1. Banzai
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    Banzai One-time Mod, but on the road to recovery Contributor

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    Remembrance Day

    Discussion in 'The Lounge' started by Banzai, Nov 8, 2009.

    Today, in the UK, is Remembrance Sunday, which is marked by ceremonies of remembrance for those who died in the two World Wars, and all wars.

    It is the nearest Sunday to Remembrance Day (11th November), and I thought it appropriate to make a thread for this day. So this is it. A thread out of respect for those members of the armed forces of all countries who have given their lives in all wars, to protect their countries.

    I don't know if this day is an event in countries outside of the Commonwealth, but the principle is universal.

    'They shall grow not old, as we that are left grow old;
    Age shall not weary them, nor the years condemn.
    At the going down of the sun and in the morning
    We will remember them.
    '
    -Ode to Remembrance, from "For the Fallen" by Laurence Binyon.

    'In Flanders fields the poppies blow
    Between the crosses, row on row,
    That mark our place; and in the sky
    The larks, still bravely singing, fly
    Scarce heard amid the guns below.

    We are the dead. Short days ago
    We lived, felt dawn, saw sunset glow,
    Loved, and were loved, and now we lie
    In Flanders fields.

    Take up our quarrel with the foe:
    To you from failing hands we throw
    The torch; be yours to hold it high.
    If ye break faith with us who die
    We shall not sleep, though poppies grow
    In Flanders fields.
    '
    -"In Flanders Fields", by Lt. Col. John McCrae


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  2. Rei
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    Rei Contributing Member Contributor

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    I think in America they have Veteran's Day. In Canada, it's always the 11th. People like having the kids in school so they are guaranteed to attend something. The university and college in Kingston cancel classes for an hour so we can have a ceremony.
     
  3. ChimmyBear
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    ChimmyBear Contributing Member Contributor

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    I was so moved by the poem "In Flanders Fields" I looked up a special Avi for this week.

    In the U.S we call it Veterans Day and it is always observed on November 11. Our schools are out, as it is a special time we reflect on the great sacrifice given by so many men and woman. I find it truly humbling.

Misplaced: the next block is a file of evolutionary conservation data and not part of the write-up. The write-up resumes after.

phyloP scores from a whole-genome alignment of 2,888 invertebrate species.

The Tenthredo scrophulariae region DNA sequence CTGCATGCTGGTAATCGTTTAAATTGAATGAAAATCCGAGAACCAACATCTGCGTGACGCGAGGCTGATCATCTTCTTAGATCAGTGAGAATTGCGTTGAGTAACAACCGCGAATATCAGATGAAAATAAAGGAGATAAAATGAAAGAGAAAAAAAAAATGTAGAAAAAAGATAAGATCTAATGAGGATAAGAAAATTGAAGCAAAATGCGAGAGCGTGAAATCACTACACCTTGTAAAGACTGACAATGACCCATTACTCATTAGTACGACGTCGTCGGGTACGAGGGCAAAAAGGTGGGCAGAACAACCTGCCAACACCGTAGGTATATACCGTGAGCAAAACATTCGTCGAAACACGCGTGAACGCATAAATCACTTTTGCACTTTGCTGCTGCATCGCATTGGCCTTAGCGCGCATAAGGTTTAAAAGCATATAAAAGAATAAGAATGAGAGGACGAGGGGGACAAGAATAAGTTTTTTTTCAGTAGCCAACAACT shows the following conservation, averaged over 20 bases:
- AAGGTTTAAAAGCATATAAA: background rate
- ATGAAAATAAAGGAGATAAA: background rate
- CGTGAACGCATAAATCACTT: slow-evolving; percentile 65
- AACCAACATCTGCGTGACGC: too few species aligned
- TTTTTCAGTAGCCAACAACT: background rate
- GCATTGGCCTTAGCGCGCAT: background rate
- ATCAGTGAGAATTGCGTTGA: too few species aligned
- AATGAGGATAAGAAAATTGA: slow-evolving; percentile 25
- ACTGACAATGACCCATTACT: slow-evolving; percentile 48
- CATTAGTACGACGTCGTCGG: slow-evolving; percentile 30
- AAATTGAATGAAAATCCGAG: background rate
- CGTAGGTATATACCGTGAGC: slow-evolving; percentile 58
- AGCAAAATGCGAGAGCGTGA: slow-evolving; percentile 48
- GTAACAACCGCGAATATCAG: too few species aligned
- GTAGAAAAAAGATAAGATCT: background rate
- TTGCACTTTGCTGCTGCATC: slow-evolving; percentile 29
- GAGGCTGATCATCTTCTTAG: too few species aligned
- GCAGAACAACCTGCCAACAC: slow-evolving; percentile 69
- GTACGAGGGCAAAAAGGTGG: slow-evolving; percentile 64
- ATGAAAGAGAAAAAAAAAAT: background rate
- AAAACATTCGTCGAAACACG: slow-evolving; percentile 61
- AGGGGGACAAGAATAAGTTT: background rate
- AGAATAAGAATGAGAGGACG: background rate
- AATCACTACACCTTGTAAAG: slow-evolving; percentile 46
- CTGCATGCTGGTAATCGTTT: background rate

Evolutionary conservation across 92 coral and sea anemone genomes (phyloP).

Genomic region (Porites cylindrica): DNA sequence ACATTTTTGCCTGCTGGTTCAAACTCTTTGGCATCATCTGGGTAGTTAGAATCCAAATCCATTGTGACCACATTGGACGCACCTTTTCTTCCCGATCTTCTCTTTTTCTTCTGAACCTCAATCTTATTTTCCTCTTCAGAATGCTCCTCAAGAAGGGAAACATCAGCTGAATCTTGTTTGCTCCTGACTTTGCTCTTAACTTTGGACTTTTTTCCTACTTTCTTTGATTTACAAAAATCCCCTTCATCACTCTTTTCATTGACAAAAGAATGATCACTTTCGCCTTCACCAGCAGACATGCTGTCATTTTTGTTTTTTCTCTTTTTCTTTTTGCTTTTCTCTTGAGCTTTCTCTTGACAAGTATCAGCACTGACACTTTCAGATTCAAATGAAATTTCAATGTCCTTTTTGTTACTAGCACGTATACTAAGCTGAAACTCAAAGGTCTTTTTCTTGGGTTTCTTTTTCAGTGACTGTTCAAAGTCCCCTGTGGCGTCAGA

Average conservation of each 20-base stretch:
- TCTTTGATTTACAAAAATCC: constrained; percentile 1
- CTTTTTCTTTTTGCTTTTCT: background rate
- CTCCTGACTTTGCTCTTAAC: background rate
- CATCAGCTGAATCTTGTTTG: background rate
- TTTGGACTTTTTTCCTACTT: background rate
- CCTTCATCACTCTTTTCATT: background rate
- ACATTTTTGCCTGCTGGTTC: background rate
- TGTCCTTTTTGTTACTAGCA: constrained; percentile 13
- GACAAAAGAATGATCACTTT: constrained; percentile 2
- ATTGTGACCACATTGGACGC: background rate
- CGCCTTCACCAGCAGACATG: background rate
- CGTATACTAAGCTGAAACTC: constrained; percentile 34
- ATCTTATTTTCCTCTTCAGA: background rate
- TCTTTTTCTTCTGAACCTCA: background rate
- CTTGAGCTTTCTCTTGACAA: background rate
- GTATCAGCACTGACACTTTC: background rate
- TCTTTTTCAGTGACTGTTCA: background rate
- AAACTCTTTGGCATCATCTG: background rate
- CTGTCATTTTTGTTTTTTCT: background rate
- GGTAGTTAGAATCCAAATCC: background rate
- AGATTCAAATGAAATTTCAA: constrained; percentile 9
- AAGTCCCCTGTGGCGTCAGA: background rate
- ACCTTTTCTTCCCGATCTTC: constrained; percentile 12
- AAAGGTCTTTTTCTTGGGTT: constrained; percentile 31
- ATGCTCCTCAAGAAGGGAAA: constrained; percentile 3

4. madhoca
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    madhoca Contributing Member Contributor

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    As the daughter of a retired R.A. officer and relative of many serving personnel, thanks for this reminder, Banzai. I watched the Rememberance Concert at the Albert Hall the other night. For those who don't know, it ends with poppy petals falling from above--one to commemorate every man and woman who fell in the world wars. They go on falling for a long time. Of course, everyone was thinking of troops in action at present.
     
  5. NaCl
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    NaCl Contributing Member Contributor

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    In the US, we have Memorial Day for those who died in service of our country. It honors the sacrifice of "the few" (to borrow Winston Churchill's words) in the minds and hearts of "the many".

    Veterans Day honors all who have served our nation, living and dead. It's a "healing" holiday that provides veterans with a sense of being appreciated.
     
  6. ChimmyBear
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    ChimmyBear Contributing Member Contributor

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    That is right, NaCl, I forget that we live in the US and understand the difference. Thank you for clearing it up. :)

    My son being in the service has made me appreciate the gift of what all our service men give and have given. He shared a cool story with me last night, he was driving off the Cape and a car slowed down beside him. (Paul has a Coast Guard sticker in his back window) He turned to see what they wanted and the passenger held up a handwritten sign that read, "Thank you for serving our country. We appreciate all that you do." Then they stretched an American flag over the window. He told me he never tires of the thanks he receives. He teared up over the phone....they just lost a Helo, last week. He is still tender over it.
    I wish we could all give some respect and appreciation to the ones who sacrifice their family, friends, and overall happiness to do what they do. It really does mean a lot, to them as well as their families.
     
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  7. madhoca
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    madhoca Contributing Member Contributor

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    I like the idea behind Veterans Day.
    Of course, as there are less survivors of the WWs (the last survivor of WW1 died this year), Rememberance Day is gradually becoming not only a celebration of rememberance for the dead, but also thanks/appreciation for those who have served in the past, and people currently on active duty as well. And it also takes in the medical services: people like nurses and stretcher bearers (my great uncle was killed in Flanders as a medic, he was a 'conshie').